Changes to the OTP rule for credit cards have now been postponed to October 1

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The extension was granted for the provision that required banks or card-issuing institutions to ask the cardholder for consent based on a one-time password (OTP) to activate a credit card if they did not not been activated by the customer himself for more than 30 days from the date of issue.

NEW DELHI: Adhering to demands from industry players, the Reserve Bank on Tuesday gave banks and non-bank financial companies issuing credit and debit cards an additional three months to comply with certain standards, including the activation of cards without customer consent.
Earlier banks and NBFCs had to implement the main direction on ‘Credit card and debit card – Issuance and Conduct Directions, 2022′ from 1 July. The Indian Banks’ Association (IBA) had requested a six-month extension of the Master Directions changes for the cards, but the RBI said that in view of the association’s requests, the implementation of the provisions has been extended for three months.
The extension was granted for the provision that required banks or card-issuing institutions to search for a one-time password (OTPs) on the basis of the consent of the cardholder for the activation of a credit card if it has not been activated by the customer himself for more than 30 days from the date of issue .
If no consent is received for card activation, card issuers shall close the credit card account at no cost to the customer within seven business days from the date of the customer’s confirmation request.
In addition, card issuers have been instructed to ensure that the credit limit as sanctioned and notified to the cardholder is not exceeded at any time without seeking the cardholder’s explicit consent before the 1st July. Also in this case they have now had time until October 1st.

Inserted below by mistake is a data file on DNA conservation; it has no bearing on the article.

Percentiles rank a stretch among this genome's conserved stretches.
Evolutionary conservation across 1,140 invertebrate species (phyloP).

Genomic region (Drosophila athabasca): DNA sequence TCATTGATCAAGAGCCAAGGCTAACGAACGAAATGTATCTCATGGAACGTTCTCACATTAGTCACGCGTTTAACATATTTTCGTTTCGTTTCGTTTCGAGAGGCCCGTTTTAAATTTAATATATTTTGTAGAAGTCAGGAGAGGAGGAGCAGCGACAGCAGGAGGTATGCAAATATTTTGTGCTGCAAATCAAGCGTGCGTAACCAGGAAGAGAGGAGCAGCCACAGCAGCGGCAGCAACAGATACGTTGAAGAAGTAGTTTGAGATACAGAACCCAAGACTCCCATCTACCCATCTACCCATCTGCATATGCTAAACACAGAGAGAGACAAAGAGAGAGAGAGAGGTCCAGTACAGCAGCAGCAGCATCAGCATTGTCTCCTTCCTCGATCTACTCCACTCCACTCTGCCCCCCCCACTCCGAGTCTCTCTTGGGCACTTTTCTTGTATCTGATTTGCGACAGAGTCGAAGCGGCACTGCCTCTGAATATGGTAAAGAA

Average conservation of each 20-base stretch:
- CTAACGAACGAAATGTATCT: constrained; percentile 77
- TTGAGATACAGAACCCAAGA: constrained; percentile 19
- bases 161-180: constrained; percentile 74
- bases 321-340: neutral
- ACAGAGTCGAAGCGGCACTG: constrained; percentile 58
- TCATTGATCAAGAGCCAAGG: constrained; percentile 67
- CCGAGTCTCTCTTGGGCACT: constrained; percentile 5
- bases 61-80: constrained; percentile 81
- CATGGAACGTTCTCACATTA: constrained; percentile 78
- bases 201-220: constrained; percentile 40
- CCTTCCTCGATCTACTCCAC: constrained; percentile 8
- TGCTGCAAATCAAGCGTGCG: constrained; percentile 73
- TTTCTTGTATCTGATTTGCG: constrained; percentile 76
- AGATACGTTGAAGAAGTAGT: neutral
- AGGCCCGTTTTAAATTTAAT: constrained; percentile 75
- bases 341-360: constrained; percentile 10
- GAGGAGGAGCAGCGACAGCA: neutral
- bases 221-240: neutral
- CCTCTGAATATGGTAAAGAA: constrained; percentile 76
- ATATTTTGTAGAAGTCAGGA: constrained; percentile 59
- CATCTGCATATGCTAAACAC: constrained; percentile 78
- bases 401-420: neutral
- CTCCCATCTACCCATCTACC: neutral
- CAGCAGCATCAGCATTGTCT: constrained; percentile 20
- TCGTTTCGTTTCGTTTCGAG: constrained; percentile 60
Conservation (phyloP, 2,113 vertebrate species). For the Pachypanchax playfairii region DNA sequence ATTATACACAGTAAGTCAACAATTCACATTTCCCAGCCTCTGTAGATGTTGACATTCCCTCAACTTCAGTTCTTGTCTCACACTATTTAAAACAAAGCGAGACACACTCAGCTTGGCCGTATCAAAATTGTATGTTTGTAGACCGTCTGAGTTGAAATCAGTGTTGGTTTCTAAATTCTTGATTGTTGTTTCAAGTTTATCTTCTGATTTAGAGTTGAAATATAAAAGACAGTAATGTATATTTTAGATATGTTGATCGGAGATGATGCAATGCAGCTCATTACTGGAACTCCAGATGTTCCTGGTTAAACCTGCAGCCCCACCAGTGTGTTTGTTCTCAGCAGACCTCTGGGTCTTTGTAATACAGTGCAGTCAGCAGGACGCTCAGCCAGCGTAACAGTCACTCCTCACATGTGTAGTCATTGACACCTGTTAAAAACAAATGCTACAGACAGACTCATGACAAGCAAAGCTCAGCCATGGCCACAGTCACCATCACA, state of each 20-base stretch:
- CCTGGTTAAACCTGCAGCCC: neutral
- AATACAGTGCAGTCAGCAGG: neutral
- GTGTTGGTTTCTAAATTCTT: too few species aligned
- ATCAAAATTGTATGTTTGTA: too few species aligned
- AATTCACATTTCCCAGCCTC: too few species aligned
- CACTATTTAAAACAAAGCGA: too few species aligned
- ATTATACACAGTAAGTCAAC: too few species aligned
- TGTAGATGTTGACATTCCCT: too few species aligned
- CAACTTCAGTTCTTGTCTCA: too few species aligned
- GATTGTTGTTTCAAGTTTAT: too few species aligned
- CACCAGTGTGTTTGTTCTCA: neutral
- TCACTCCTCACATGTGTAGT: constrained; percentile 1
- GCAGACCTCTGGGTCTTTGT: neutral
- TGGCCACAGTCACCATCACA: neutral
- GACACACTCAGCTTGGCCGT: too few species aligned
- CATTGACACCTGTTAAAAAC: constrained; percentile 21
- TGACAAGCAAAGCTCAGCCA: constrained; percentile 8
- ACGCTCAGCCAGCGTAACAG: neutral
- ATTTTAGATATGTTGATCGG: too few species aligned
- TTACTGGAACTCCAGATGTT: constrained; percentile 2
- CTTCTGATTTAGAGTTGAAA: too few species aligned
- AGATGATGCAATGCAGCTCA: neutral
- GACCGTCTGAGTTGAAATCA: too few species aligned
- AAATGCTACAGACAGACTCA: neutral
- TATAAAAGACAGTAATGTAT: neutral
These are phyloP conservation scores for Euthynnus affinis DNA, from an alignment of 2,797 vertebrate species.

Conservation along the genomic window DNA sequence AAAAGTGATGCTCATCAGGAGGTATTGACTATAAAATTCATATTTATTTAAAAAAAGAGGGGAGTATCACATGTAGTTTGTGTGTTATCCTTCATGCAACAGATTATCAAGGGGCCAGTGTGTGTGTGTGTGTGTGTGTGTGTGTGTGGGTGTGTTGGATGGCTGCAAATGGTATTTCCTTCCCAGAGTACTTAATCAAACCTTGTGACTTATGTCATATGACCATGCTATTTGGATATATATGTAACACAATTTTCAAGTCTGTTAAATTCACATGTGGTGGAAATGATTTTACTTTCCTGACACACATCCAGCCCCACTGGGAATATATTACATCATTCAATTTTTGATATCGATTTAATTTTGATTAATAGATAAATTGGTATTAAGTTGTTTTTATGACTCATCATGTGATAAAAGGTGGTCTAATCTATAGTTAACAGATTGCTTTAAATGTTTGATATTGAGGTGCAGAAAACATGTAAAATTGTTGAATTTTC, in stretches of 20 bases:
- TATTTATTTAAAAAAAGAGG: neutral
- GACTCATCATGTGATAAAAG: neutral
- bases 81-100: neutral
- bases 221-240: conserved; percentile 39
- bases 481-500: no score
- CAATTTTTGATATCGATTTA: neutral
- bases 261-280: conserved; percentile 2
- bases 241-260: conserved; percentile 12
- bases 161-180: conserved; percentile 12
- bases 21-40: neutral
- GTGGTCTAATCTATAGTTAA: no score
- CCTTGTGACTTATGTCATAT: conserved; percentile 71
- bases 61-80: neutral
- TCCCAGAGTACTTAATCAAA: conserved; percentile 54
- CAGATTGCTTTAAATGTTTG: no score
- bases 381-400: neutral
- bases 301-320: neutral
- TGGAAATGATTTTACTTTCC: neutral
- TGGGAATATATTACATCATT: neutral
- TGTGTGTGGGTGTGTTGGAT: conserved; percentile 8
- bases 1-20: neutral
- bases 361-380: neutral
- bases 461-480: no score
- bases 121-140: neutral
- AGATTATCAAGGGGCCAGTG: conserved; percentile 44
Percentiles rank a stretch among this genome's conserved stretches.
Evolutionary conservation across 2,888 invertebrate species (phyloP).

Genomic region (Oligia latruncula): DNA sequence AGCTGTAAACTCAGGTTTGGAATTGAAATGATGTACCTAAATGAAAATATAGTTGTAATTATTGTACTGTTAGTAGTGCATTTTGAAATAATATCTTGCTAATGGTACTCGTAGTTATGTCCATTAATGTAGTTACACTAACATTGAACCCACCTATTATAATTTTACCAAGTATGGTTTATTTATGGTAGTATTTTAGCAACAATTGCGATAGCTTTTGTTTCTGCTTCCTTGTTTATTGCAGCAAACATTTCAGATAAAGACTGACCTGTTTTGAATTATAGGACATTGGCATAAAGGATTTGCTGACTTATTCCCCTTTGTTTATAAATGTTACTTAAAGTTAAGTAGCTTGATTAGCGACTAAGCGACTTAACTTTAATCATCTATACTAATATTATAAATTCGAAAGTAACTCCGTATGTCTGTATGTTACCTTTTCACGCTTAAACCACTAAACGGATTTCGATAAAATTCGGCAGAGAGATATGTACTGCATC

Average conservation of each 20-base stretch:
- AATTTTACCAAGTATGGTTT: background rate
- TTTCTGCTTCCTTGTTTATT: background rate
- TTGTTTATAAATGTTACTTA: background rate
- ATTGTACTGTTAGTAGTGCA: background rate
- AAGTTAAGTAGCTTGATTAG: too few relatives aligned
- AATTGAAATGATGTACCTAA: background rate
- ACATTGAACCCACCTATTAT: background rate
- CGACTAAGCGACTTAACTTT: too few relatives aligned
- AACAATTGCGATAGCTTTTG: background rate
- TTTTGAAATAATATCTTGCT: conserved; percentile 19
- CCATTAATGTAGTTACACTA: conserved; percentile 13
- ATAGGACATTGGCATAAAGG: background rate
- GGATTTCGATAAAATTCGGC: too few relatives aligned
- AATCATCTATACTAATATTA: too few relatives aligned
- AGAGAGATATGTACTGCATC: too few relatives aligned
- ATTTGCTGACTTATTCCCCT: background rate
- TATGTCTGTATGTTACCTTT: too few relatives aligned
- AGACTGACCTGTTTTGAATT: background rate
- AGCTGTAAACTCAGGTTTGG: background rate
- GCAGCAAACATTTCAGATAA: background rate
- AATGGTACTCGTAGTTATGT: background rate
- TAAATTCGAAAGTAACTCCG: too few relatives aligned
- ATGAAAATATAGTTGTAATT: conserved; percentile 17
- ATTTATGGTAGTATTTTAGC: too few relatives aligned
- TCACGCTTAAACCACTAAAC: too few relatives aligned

The RBI has also postponed the implementation of a standard on unpaid fees and compound interest for three months. In accordance with the general instructions, there should be no capitalization of unpaid fees/levies/taxes for invoicing/interest compounding.
However, the planned July 1 deadline for the implementation of the rest of the provisions such as those related to co-branding, which limit the role of co-branding entities to the marketing and distribution of credit or prepaid cards, remains the same. Additionally, the issuance of unsolicited cards/upgrades without the express consent of the recipient is strictly prohibited. If the cardholder is charged for the same thing, the card issuer must not only reverse the charge immediately, but also pay a penalty of twice the value of the charge waived. In addition, the person in whose name the card is issued may also apply to the RBI Ombudsman who will determine the amount of compensation payable by the card issuer to the recipient of the unsolicited card.
“There have been instances where unsolicited/requested cards have been misused before reaching the persons in whose name they were issued. It is emphasized that any loss resulting from the misuse of such unsolicited cards Solicited will be the responsibility of the card issuer only and the person in whose name the card was issued will not be liable for the same,” RBI noted.

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